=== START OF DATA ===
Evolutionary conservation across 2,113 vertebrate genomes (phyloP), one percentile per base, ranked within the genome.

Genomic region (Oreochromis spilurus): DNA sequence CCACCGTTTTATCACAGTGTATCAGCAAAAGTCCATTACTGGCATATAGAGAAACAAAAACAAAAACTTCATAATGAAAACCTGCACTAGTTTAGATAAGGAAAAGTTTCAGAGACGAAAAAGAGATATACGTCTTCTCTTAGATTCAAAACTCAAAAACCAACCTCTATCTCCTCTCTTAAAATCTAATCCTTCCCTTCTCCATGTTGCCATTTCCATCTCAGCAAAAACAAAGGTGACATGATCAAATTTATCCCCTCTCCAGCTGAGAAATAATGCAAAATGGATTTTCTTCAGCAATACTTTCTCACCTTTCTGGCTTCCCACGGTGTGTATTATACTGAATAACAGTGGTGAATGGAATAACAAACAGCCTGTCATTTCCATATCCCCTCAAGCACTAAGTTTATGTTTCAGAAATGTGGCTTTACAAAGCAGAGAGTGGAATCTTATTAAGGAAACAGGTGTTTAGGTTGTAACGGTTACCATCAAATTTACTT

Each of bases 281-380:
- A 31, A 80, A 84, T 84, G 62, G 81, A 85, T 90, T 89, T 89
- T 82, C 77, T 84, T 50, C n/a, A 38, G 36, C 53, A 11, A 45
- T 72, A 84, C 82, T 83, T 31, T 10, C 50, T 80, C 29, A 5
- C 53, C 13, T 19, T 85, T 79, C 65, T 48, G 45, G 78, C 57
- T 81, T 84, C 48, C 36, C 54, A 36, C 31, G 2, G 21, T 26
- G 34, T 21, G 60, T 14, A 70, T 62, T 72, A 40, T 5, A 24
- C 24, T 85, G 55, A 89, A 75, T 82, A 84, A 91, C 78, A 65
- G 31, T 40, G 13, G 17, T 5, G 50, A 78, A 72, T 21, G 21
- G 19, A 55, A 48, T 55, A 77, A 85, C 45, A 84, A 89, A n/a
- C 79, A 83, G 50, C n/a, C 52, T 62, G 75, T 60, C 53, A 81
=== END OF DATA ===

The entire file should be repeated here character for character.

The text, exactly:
Evolutionary conservation across 2,113 vertebrate genomes (phyloP), one percentile per base, ranked within the genome.

Genomic region (Oreochromis spilurus): DNA sequence CCACCGTTTTATCACAGTGTATCAGCAAAAGTCCATTACTGGCATATAGAGAAACAAAAACAAAAACTTCATAATGAAAACCTGCACTAGTTTAGATAAGGAAAAGTTTCAGAGACGAAAAAGAGATATACGTCTTCTCTTAGATTCAAAACTCAAAAACCAACCTCTATCTCCTCTCTTAAAATCTAATCCTTCCCTTCTCCATGTTGCCATTTCCATCTCAGCAAAAACAAAGGTGACATGATCAAATTTATCCCCTCTCCAGCTGAGAAATAATGCAAAATGGATTTTCTTCAGCAATACTTTCTCACCTTTCTGGCTTCCCACGGTGTGTATTATACTGAATAACAGTGGTGAATGGAATAACAAACAGCCTGTCATTTCCATATCCCCTCAAGCACTAAGTTTATGTTTCAGAAATGTGGCTTTACAAAGCAGAGAGTGGAATCTTATTAAGGAAACAGGTGTTTAGGTTGTAACGGTTACCATCAAATTTACTT

Each of bases 281-380:
- A 31, A 80, A 84, T 84, G 62, G 81, A 85, T 90, T 89, T 89
- T 82, C 77, T 84, T 50, C n/a, A 38, G 36, C 53, A 11, A 45
- T 72, A 84, C 82, T 83, T 31, T 10, C 50, T 80, C 29, A 5
- C 53, C 13, T 19, T 85, T 79, C 65, T 48, G 45, G 78, C 57
- T 81, T 84, C 48, C 36, C 54, A 36, C 31, G 2, G 21, T 26
- G 34, T 21, G 60, T 14, A 70, T 62, T 72, A 40, T 5, A 24
- C 24, T 85, G 55, A 89, A 75, T 82, A 84, A 91, C 78, A 65
- G 31, T 40, G 13, G 17, T 5, G 50, A 78, A 72, T 21, G 21
- G 19, A 55, A 48, T 55, A 77, A 85, C 45, A 84, A 89, A n/a
- C 79, A 83, G 50, C n/a, C 52, T 62, G 75, T 60, C 53, A 81